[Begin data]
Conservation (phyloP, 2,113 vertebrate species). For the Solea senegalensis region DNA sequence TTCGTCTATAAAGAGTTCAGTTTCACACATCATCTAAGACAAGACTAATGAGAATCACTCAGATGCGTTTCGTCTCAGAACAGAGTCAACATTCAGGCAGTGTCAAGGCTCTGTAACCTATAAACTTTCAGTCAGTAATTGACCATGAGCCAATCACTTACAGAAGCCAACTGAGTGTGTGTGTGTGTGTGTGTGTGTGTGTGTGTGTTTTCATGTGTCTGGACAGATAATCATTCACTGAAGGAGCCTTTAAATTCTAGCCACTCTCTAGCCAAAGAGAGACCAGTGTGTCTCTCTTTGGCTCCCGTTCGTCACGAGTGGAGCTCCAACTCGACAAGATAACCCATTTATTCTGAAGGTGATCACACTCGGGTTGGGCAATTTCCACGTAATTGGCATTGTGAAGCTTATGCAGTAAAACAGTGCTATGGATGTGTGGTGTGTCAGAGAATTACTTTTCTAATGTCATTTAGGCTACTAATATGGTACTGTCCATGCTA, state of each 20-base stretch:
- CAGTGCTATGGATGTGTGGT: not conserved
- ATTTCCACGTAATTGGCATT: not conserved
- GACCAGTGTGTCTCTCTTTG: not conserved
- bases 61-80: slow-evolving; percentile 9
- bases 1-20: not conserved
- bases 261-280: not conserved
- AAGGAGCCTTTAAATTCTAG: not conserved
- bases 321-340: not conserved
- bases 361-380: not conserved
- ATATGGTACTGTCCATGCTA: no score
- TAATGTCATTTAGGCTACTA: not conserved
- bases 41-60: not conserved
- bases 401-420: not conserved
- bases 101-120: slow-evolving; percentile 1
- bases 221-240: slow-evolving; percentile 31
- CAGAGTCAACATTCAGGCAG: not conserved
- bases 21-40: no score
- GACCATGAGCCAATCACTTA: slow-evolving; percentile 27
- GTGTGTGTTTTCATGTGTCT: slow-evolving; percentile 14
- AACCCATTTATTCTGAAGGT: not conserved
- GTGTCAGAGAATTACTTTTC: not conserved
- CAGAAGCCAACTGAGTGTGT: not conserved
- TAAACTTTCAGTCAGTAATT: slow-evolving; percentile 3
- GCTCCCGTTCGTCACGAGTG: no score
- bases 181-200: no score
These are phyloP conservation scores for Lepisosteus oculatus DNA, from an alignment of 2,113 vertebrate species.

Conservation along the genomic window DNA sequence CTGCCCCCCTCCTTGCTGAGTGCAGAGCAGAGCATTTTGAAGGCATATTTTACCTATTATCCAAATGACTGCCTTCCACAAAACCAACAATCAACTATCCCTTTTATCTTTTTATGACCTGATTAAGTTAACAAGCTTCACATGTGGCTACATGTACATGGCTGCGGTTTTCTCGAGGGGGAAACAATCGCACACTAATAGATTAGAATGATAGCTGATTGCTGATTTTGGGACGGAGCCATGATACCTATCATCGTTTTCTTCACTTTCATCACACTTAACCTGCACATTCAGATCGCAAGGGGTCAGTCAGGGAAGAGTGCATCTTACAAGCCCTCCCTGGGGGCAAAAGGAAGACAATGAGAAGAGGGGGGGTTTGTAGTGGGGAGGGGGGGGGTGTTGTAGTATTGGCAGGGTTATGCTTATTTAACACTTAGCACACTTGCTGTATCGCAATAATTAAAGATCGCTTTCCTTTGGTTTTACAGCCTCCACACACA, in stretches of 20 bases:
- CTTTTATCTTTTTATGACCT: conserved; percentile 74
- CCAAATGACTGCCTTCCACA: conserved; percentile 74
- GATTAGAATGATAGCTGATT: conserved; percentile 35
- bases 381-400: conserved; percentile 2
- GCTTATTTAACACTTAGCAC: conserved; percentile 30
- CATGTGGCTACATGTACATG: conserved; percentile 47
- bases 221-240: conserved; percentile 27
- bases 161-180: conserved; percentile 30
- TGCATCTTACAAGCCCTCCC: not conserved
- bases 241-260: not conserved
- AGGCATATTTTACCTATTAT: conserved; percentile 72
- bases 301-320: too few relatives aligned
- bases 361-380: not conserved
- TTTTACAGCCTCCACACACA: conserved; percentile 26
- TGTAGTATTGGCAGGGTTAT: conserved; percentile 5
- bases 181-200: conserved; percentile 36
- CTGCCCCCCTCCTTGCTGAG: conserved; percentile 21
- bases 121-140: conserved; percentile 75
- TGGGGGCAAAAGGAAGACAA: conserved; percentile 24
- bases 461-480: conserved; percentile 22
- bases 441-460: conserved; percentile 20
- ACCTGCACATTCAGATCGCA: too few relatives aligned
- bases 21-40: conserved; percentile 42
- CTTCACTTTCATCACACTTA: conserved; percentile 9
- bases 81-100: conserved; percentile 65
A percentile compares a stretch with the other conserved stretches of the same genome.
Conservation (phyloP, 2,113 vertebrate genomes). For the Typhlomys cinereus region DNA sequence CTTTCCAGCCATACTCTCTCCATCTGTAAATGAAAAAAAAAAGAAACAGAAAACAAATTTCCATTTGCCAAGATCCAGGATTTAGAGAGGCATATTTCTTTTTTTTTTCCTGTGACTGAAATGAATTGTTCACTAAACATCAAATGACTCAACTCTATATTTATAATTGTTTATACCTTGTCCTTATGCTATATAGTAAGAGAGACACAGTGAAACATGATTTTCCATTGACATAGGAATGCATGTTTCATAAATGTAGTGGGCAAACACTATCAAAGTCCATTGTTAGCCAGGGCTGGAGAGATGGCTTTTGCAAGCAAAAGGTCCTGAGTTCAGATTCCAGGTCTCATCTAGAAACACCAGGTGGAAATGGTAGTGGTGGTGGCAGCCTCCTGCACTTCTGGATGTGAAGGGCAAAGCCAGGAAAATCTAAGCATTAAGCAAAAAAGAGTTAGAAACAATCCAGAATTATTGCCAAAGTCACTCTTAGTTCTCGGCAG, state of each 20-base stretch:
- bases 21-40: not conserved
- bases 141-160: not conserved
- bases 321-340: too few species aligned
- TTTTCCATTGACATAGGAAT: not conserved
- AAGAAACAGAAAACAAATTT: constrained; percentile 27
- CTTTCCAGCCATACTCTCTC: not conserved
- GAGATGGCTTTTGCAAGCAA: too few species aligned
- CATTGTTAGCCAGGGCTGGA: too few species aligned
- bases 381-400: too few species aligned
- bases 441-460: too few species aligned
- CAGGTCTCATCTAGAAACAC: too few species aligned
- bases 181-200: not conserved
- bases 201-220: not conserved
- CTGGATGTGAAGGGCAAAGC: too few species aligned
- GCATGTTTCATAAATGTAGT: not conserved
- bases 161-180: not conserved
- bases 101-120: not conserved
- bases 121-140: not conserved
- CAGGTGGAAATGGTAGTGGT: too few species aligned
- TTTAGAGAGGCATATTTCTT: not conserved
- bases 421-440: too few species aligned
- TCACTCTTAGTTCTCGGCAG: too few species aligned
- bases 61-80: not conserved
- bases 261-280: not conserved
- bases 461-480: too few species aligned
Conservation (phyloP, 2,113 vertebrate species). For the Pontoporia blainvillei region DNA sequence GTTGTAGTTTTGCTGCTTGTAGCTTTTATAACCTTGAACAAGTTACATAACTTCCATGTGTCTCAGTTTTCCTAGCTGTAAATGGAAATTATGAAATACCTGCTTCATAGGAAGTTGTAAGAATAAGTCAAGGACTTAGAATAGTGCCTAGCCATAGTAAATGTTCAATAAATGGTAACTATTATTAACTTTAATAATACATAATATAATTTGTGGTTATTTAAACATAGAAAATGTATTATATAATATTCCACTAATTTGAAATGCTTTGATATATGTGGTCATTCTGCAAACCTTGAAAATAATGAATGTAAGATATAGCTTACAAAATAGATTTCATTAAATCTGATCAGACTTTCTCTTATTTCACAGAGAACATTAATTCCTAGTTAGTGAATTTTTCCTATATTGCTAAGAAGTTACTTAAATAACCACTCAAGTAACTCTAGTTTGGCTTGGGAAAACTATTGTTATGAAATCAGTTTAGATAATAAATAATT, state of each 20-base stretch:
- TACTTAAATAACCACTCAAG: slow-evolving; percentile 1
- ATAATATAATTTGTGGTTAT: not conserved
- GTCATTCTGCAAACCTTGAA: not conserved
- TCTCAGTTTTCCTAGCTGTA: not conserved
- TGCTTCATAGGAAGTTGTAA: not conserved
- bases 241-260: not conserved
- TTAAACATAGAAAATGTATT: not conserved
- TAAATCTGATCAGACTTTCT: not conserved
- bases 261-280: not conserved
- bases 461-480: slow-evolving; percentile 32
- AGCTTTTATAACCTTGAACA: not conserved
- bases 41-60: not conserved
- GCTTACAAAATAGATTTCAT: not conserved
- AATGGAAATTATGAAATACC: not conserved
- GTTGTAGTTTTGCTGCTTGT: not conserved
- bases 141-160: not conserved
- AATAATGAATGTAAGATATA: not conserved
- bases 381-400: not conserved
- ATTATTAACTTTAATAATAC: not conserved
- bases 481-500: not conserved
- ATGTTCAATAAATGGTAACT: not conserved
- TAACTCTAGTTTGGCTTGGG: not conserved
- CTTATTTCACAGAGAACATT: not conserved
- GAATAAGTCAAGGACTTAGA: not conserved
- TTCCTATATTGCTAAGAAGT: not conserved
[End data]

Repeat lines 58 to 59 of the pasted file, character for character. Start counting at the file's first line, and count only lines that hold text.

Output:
- bases 321-340: too few species aligned
- TTTTCCATTGACATAGGAAT: not conserved